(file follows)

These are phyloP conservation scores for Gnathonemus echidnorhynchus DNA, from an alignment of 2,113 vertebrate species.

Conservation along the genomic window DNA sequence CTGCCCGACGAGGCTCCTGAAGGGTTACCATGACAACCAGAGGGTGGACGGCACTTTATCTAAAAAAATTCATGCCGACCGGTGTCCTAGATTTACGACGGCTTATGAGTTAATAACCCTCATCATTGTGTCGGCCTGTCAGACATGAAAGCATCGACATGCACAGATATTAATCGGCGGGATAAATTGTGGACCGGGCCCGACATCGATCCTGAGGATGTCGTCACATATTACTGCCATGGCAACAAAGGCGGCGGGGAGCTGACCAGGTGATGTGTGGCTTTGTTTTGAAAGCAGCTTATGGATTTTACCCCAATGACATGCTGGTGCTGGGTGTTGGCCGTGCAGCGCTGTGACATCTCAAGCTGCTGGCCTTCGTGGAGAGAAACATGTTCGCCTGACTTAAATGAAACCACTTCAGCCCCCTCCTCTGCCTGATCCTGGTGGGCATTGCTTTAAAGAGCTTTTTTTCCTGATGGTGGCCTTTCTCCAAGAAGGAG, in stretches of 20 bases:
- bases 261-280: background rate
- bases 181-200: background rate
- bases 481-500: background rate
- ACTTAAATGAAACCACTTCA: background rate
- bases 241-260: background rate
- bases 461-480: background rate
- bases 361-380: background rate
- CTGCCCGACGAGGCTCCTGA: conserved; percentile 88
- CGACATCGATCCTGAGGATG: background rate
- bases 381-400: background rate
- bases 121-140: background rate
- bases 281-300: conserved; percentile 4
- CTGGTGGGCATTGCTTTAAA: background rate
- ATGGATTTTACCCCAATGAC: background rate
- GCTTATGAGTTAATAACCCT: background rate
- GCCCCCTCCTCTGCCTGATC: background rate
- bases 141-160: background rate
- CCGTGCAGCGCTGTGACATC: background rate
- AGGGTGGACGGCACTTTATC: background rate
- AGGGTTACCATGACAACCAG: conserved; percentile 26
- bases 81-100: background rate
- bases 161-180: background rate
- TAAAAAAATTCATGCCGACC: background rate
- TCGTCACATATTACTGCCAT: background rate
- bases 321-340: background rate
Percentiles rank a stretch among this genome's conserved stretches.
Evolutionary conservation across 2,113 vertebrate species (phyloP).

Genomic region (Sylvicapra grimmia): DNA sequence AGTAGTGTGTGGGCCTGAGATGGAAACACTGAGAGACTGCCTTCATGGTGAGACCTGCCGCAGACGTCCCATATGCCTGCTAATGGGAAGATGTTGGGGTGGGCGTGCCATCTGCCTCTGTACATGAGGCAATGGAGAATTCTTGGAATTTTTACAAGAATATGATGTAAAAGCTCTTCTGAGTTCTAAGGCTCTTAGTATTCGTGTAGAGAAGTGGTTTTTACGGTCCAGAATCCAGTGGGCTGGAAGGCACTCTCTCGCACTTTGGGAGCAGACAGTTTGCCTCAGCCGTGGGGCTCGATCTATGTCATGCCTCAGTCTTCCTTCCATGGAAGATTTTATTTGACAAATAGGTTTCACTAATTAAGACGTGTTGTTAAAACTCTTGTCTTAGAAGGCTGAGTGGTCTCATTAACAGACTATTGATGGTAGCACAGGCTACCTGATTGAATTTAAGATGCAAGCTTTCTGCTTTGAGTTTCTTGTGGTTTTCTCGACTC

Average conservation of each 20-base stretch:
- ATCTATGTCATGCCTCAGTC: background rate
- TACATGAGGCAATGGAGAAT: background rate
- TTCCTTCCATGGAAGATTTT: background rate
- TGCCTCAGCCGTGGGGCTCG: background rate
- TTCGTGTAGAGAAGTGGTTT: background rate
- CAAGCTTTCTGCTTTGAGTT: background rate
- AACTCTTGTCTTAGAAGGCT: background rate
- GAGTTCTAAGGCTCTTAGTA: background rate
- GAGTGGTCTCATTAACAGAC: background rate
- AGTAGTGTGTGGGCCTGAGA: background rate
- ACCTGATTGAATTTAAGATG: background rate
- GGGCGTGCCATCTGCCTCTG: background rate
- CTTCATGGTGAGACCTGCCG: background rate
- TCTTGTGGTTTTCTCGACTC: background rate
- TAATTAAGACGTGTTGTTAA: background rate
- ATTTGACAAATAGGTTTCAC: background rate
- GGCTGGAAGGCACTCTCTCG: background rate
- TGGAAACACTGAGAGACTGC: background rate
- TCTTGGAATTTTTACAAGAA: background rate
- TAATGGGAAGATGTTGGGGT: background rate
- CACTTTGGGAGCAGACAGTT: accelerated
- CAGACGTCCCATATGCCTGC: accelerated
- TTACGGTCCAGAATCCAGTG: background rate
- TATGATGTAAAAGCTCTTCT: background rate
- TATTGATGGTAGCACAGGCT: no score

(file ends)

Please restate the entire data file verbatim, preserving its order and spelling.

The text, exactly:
These are phyloP conservation scores for Gnathonemus echidnorhynchus DNA, from an alignment of 2,113 vertebrate species.

Conservation along the genomic window DNA sequence CTGCCCGACGAGGCTCCTGAAGGGTTACCATGACAACCAGAGGGTGGACGGCACTTTATCTAAAAAAATTCATGCCGACCGGTGTCCTAGATTTACGACGGCTTATGAGTTAATAACCCTCATCATTGTGTCGGCCTGTCAGACATGAAAGCATCGACATGCACAGATATTAATCGGCGGGATAAATTGTGGACCGGGCCCGACATCGATCCTGAGGATGTCGTCACATATTACTGCCATGGCAACAAAGGCGGCGGGGAGCTGACCAGGTGATGTGTGGCTTTGTTTTGAAAGCAGCTTATGGATTTTACCCCAATGACATGCTGGTGCTGGGTGTTGGCCGTGCAGCGCTGTGACATCTCAAGCTGCTGGCCTTCGTGGAGAGAAACATGTTCGCCTGACTTAAATGAAACCACTTCAGCCCCCTCCTCTGCCTGATCCTGGTGGGCATTGCTTTAAAGAGCTTTTTTTCCTGATGGTGGCCTTTCTCCAAGAAGGAG, in stretches of 20 bases:
- bases 261-280: background rate
- bases 181-200: background rate
- bases 481-500: background rate
- ACTTAAATGAAACCACTTCA: background rate
- bases 241-260: background rate
- bases 461-480: background rate
- bases 361-380: background rate
- CTGCCCGACGAGGCTCCTGA: conserved; percentile 88
- CGACATCGATCCTGAGGATG: background rate
- bases 381-400: background rate
- bases 121-140: background rate
- bases 281-300: conserved; percentile 4
- CTGGTGGGCATTGCTTTAAA: background rate
- ATGGATTTTACCCCAATGAC: background rate
- GCTTATGAGTTAATAACCCT: background rate
- GCCCCCTCCTCTGCCTGATC: background rate
- bases 141-160: background rate
- CCGTGCAGCGCTGTGACATC: background rate
- AGGGTGGACGGCACTTTATC: background rate
- AGGGTTACCATGACAACCAG: conserved; percentile 26
- bases 81-100: background rate
- bases 161-180: background rate
- TAAAAAAATTCATGCCGACC: background rate
- TCGTCACATATTACTGCCAT: background rate
- bases 321-340: background rate
Percentiles rank a stretch among this genome's conserved stretches.
Evolutionary conservation across 2,113 vertebrate species (phyloP).

Genomic region (Sylvicapra grimmia): DNA sequence AGTAGTGTGTGGGCCTGAGATGGAAACACTGAGAGACTGCCTTCATGGTGAGACCTGCCGCAGACGTCCCATATGCCTGCTAATGGGAAGATGTTGGGGTGGGCGTGCCATCTGCCTCTGTACATGAGGCAATGGAGAATTCTTGGAATTTTTACAAGAATATGATGTAAAAGCTCTTCTGAGTTCTAAGGCTCTTAGTATTCGTGTAGAGAAGTGGTTTTTACGGTCCAGAATCCAGTGGGCTGGAAGGCACTCTCTCGCACTTTGGGAGCAGACAGTTTGCCTCAGCCGTGGGGCTCGATCTATGTCATGCCTCAGTCTTCCTTCCATGGAAGATTTTATTTGACAAATAGGTTTCACTAATTAAGACGTGTTGTTAAAACTCTTGTCTTAGAAGGCTGAGTGGTCTCATTAACAGACTATTGATGGTAGCACAGGCTACCTGATTGAATTTAAGATGCAAGCTTTCTGCTTTGAGTTTCTTGTGGTTTTCTCGACTC

Average conservation of each 20-base stretch:
- ATCTATGTCATGCCTCAGTC: background rate
- TACATGAGGCAATGGAGAAT: background rate
- TTCCTTCCATGGAAGATTTT: background rate
- TGCCTCAGCCGTGGGGCTCG: background rate
- TTCGTGTAGAGAAGTGGTTT: background rate
- CAAGCTTTCTGCTTTGAGTT: background rate
- AACTCTTGTCTTAGAAGGCT: background rate
- GAGTTCTAAGGCTCTTAGTA: background rate
- GAGTGGTCTCATTAACAGAC: background rate
- AGTAGTGTGTGGGCCTGAGA: background rate
- ACCTGATTGAATTTAAGATG: background rate
- GGGCGTGCCATCTGCCTCTG: background rate
- CTTCATGGTGAGACCTGCCG: background rate
- TCTTGTGGTTTTCTCGACTC: background rate
- TAATTAAGACGTGTTGTTAA: background rate
- ATTTGACAAATAGGTTTCAC: background rate
- GGCTGGAAGGCACTCTCTCG: background rate
- TGGAAACACTGAGAGACTGC: background rate
- TCTTGGAATTTTTACAAGAA: background rate
- TAATGGGAAGATGTTGGGGT: background rate
- CACTTTGGGAGCAGACAGTT: accelerated
- CAGACGTCCCATATGCCTGC: accelerated
- TTACGGTCCAGAATCCAGTG: background rate
- TATGATGTAAAAGCTCTTCT: background rate
- TATTGATGGTAGCACAGGCT: no score